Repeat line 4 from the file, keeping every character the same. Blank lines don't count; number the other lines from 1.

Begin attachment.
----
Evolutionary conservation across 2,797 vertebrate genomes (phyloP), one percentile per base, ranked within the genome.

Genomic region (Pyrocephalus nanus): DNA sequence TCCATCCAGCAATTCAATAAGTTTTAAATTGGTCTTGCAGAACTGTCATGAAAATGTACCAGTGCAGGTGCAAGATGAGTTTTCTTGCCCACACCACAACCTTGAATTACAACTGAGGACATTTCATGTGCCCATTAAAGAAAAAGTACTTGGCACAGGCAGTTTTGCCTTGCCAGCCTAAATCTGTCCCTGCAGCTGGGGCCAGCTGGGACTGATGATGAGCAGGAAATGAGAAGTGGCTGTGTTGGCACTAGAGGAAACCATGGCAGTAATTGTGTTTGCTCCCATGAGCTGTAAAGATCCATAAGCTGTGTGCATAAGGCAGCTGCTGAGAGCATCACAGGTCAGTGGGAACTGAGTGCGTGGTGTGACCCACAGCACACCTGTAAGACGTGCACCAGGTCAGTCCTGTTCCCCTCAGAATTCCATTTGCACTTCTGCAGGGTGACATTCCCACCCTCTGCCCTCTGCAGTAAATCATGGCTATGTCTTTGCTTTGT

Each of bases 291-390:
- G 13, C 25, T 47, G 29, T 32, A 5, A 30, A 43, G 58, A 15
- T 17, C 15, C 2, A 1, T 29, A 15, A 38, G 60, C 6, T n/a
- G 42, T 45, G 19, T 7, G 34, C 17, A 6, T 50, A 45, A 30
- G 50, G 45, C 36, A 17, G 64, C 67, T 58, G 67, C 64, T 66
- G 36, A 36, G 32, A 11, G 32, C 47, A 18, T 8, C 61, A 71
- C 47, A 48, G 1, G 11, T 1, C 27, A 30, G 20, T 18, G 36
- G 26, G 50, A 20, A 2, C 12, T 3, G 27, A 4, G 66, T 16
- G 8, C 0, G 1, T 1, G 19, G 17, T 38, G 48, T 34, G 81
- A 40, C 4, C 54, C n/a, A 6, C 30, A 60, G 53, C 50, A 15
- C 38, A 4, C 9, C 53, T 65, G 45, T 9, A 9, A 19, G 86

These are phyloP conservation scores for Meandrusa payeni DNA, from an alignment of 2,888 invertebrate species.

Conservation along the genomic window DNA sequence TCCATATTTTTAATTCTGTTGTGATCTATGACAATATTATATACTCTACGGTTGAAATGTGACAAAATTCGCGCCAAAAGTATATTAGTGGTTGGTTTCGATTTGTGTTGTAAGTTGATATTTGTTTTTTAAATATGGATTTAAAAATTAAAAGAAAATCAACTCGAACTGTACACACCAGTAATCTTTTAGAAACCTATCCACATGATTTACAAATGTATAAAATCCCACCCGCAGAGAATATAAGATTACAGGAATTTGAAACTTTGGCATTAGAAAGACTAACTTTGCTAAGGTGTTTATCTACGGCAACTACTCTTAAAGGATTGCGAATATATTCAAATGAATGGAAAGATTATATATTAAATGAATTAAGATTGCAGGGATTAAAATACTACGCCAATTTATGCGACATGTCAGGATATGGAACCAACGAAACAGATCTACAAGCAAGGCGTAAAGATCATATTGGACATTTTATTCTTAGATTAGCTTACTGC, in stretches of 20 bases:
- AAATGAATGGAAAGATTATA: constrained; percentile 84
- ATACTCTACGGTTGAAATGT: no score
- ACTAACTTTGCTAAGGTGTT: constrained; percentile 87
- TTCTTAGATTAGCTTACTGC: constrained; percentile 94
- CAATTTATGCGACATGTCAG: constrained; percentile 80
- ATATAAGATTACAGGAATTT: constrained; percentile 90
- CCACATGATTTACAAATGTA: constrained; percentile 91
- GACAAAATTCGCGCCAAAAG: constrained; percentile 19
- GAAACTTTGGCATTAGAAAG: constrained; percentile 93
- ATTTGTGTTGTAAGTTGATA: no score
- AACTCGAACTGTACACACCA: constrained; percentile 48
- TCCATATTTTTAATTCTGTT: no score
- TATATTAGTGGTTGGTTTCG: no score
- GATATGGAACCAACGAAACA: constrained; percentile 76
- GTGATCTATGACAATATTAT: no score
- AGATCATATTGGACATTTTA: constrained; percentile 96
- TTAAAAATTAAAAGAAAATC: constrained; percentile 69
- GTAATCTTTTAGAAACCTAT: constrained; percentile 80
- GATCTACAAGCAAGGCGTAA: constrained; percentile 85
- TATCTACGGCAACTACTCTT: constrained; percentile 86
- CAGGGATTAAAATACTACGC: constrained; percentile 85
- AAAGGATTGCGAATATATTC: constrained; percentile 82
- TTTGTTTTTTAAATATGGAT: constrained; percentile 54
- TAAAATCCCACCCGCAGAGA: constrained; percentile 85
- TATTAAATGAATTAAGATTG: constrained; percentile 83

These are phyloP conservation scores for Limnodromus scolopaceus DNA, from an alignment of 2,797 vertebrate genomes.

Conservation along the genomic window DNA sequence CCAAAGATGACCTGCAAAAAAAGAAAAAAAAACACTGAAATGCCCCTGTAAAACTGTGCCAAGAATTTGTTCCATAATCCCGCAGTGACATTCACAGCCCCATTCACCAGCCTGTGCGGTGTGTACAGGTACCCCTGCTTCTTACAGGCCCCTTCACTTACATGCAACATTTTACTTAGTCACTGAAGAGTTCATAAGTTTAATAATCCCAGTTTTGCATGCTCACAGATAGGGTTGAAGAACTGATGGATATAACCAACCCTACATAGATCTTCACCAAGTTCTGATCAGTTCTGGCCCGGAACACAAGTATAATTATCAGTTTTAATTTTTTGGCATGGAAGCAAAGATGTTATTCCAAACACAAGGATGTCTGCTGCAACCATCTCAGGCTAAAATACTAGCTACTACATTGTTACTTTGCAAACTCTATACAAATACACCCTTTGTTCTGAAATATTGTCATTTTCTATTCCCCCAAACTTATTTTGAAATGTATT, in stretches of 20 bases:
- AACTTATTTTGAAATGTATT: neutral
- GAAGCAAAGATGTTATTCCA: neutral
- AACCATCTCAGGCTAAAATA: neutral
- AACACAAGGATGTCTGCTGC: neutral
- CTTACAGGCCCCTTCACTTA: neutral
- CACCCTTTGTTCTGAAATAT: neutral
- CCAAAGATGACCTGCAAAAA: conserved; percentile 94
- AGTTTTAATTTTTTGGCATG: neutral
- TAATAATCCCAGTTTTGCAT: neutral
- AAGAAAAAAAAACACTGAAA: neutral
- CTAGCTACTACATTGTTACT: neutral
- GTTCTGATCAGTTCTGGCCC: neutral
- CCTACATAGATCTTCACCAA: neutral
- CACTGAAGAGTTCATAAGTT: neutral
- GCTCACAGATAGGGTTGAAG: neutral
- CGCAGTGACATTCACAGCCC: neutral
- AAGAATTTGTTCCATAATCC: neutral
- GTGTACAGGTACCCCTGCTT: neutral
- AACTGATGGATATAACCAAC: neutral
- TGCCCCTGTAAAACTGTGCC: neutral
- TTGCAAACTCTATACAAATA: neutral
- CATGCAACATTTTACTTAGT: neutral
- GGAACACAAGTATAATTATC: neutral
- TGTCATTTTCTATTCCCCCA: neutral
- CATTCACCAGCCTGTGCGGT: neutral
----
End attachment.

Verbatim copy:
- G 13, C 25, T 47, G 29, T 32, A 5, A 30, A 43, G 58, A 15